Weeks into the coronavirus pandemic, when it was clear that many cruise ships around the world were plagued by coronavirus outbreaks, a team of Washington Post journalists set out to assess the fallout of the decision by cruise lines to keep sailing — as well as the initial reluctance of government officials to prevent them from going to sea. Their deep reporting resulted in a captivating and authoritative package that mapped the consequences of the industry’s push to keep sailing, even after it was clear their vessels were susceptible to the virus.
Reporters Rosalind S. Helderman, Hannah Sampson, Dalton Bennett and Andrew Ba Tran painstakingly tallied the number of ships with outbreaks and the resulting death toll and laid out in rich detail conditions aboard that passengers said they believe allowed the disease to spread. Using shipping tracking data, they mapped the travels of five ships that sailed through the Caribbean while carrying someone who later tested positive for the virus, and revealed new details about behind-the-scenes efforts by anxious public officials to keep ships from coming to port. And they documented the repeated failure of cruise officials to recognize flu-like outbreaks as possible signs of coronavirus or move quickly to address possible outbreaks.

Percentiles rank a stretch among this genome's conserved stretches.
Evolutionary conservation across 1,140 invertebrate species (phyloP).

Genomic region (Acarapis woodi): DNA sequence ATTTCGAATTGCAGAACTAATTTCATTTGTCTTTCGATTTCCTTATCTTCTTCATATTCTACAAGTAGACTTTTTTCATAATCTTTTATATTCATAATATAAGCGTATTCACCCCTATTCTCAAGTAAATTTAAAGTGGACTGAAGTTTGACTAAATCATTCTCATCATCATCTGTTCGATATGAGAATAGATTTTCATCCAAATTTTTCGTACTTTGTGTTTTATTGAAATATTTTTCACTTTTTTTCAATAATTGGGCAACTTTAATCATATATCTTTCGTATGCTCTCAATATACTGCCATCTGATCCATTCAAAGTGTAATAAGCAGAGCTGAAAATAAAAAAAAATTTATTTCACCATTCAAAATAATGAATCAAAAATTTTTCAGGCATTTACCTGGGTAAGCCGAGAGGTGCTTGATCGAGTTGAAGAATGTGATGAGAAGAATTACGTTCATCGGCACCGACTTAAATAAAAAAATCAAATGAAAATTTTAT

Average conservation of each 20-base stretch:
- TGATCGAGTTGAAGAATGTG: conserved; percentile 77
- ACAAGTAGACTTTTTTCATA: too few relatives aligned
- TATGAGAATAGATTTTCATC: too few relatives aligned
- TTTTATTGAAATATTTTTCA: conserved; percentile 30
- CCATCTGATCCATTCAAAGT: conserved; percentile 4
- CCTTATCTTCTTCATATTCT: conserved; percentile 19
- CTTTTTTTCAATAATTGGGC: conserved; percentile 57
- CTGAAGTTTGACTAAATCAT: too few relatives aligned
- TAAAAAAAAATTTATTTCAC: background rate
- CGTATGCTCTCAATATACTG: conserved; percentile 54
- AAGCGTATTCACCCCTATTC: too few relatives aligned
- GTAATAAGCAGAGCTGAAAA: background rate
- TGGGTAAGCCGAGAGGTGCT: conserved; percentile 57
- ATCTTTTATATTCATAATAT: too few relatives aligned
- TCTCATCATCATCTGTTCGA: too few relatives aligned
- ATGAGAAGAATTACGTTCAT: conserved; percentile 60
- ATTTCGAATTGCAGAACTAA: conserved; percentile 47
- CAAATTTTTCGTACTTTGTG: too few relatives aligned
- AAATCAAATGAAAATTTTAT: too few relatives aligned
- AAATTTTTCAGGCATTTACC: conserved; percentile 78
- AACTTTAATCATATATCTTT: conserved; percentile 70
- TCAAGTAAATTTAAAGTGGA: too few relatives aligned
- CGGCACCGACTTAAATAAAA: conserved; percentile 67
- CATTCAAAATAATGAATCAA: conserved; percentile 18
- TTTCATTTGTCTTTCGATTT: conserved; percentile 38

An accompanying short documentary by Sarah Cahlan, Joyce Lee, Atthar Mirza and Elyse Samuels told the story of one ship, the Costa Luminosa, as it carried passengers through the Caribbean who later tested positive, then made its way across the Atlantic before disembarking dozens of ill travelers. Drawing on passenger video and interviews with people who encountered the ship, the piece took viewers inside one ill-fated journey and its fallout.
A compelling design wove together animated graphics and photos from around the world, pulling readers through the narrative. The final package delivered a powerful, definitive portrait of how one industry was tested by pandemic, and how its missteps contributed to the spread of the virus around the globe.